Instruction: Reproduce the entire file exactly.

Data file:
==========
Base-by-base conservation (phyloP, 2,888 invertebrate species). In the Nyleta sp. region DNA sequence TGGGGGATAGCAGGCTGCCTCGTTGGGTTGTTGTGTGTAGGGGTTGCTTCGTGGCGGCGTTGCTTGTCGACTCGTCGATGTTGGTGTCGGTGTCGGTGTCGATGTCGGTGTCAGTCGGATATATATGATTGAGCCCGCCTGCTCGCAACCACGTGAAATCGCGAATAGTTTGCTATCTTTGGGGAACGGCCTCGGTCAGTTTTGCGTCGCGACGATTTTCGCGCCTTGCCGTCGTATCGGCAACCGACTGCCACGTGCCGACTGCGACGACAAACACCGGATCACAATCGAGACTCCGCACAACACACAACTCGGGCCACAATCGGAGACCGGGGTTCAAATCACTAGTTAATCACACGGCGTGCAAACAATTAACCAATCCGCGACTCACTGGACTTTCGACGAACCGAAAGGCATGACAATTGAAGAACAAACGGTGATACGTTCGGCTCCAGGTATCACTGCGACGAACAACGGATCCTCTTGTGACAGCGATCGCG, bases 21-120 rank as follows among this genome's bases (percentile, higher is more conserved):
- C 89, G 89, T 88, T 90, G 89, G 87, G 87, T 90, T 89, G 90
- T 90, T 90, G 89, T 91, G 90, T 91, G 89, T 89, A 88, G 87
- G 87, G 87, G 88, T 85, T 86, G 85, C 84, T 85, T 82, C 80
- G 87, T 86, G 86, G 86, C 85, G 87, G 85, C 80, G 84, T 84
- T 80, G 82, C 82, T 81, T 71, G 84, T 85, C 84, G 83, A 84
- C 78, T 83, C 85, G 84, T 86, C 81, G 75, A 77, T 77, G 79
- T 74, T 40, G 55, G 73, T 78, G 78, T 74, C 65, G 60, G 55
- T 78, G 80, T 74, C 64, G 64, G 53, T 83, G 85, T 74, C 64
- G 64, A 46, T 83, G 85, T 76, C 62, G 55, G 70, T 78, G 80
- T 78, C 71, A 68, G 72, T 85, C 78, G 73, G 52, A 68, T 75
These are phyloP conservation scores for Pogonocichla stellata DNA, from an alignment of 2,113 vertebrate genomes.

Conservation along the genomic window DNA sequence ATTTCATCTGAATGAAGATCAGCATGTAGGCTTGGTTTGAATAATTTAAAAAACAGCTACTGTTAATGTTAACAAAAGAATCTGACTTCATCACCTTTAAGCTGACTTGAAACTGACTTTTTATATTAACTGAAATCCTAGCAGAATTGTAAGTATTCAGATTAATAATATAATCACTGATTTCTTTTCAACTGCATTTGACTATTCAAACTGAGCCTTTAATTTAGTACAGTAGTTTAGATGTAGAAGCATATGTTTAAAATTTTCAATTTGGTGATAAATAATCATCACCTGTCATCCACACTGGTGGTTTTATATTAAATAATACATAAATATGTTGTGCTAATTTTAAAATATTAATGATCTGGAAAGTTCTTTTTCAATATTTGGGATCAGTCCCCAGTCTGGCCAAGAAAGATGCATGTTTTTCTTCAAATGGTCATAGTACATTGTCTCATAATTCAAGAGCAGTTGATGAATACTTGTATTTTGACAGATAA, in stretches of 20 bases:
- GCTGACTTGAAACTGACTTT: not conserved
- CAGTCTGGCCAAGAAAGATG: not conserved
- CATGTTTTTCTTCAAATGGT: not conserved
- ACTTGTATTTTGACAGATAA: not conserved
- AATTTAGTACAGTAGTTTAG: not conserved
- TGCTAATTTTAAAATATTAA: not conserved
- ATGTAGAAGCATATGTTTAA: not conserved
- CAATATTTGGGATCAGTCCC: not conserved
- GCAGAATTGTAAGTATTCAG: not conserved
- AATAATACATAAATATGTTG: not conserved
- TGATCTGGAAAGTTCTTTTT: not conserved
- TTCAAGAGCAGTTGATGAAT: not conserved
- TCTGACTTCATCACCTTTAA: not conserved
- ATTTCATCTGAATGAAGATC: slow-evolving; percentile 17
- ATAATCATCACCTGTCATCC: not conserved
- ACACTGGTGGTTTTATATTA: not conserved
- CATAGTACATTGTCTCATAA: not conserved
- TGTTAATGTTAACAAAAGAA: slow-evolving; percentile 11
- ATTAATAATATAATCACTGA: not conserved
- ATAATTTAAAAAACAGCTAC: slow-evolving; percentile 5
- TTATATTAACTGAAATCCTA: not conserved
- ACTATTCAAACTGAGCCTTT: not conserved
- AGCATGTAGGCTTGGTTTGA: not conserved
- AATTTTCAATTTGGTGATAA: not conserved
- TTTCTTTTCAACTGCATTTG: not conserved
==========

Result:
Base-by-base conservation (phyloP, 2,888 invertebrate species). In the Nyleta sp. region DNA sequence TGGGGGATAGCAGGCTGCCTCGTTGGGTTGTTGTGTGTAGGGGTTGCTTCGTGGCGGCGTTGCTTGTCGACTCGTCGATGTTGGTGTCGGTGTCGGTGTCGATGTCGGTGTCAGTCGGATATATATGATTGAGCCCGCCTGCTCGCAACCACGTGAAATCGCGAATAGTTTGCTATCTTTGGGGAACGGCCTCGGTCAGTTTTGCGTCGCGACGATTTTCGCGCCTTGCCGTCGTATCGGCAACCGACTGCCACGTGCCGACTGCGACGACAAACACCGGATCACAATCGAGACTCCGCACAACACACAACTCGGGCCACAATCGGAGACCGGGGTTCAAATCACTAGTTAATCACACGGCGTGCAAACAATTAACCAATCCGCGACTCACTGGACTTTCGACGAACCGAAAGGCATGACAATTGAAGAACAAACGGTGATACGTTCGGCTCCAGGTATCACTGCGACGAACAACGGATCCTCTTGTGACAGCGATCGCG, bases 21-120 rank as follows among this genome's bases (percentile, higher is more conserved):
- C 89, G 89, T 88, T 90, G 89, G 87, G 87, T 90, T 89, G 90
- T 90, T 90, G 89, T 91, G 90, T 91, G 89, T 89, A 88, G 87
- G 87, G 87, G 88, T 85, T 86, G 85, C 84, T 85, T 82, C 80
- G 87, T 86, G 86, G 86, C 85, G 87, G 85, C 80, G 84, T 84
- T 80, G 82, C 82, T 81, T 71, G 84, T 85, C 84, G 83, A 84
- C 78, T 83, C 85, G 84, T 86, C 81, G 75, A 77, T 77, G 79
- T 74, T 40, G 55, G 73, T 78, G 78, T 74, C 65, G 60, G 55
- T 78, G 80, T 74, C 64, G 64, G 53, T 83, G 85, T 74, C 64
- G 64, A 46, T 83, G 85, T 76, C 62, G 55, G 70, T 78, G 80
- T 78, C 71, A 68, G 72, T 85, C 78, G 73, G 52, A 68, T 75
These are phyloP conservation scores for Pogonocichla stellata DNA, from an alignment of 2,113 vertebrate genomes.

Conservation along the genomic window DNA sequence ATTTCATCTGAATGAAGATCAGCATGTAGGCTTGGTTTGAATAATTTAAAAAACAGCTACTGTTAATGTTAACAAAAGAATCTGACTTCATCACCTTTAAGCTGACTTGAAACTGACTTTTTATATTAACTGAAATCCTAGCAGAATTGTAAGTATTCAGATTAATAATATAATCACTGATTTCTTTTCAACTGCATTTGACTATTCAAACTGAGCCTTTAATTTAGTACAGTAGTTTAGATGTAGAAGCATATGTTTAAAATTTTCAATTTGGTGATAAATAATCATCACCTGTCATCCACACTGGTGGTTTTATATTAAATAATACATAAATATGTTGTGCTAATTTTAAAATATTAATGATCTGGAAAGTTCTTTTTCAATATTTGGGATCAGTCCCCAGTCTGGCCAAGAAAGATGCATGTTTTTCTTCAAATGGTCATAGTACATTGTCTCATAATTCAAGAGCAGTTGATGAATACTTGTATTTTGACAGATAA, in stretches of 20 bases:
- GCTGACTTGAAACTGACTTT: not conserved
- CAGTCTGGCCAAGAAAGATG: not conserved
- CATGTTTTTCTTCAAATGGT: not conserved
- ACTTGTATTTTGACAGATAA: not conserved
- AATTTAGTACAGTAGTTTAG: not conserved
- TGCTAATTTTAAAATATTAA: not conserved
- ATGTAGAAGCATATGTTTAA: not conserved
- CAATATTTGGGATCAGTCCC: not conserved
- GCAGAATTGTAAGTATTCAG: not conserved
- AATAATACATAAATATGTTG: not conserved
- TGATCTGGAAAGTTCTTTTT: not conserved
- TTCAAGAGCAGTTGATGAAT: not conserved
- TCTGACTTCATCACCTTTAA: not conserved
- ATTTCATCTGAATGAAGATC: slow-evolving; percentile 17
- ATAATCATCACCTGTCATCC: not conserved
- ACACTGGTGGTTTTATATTA: not conserved
- CATAGTACATTGTCTCATAA: not conserved
- TGTTAATGTTAACAAAAGAA: slow-evolving; percentile 11
- ATTAATAATATAATCACTGA: not conserved
- ATAATTTAAAAAACAGCTAC: slow-evolving; percentile 5
- TTATATTAACTGAAATCCTA: not conserved
- ACTATTCAAACTGAGCCTTT: not conserved
- AGCATGTAGGCTTGGTTTGA: not conserved
- AATTTTCAATTTGGTGATAA: not conserved
- TTTCTTTTCAACTGCATTTG: not conserved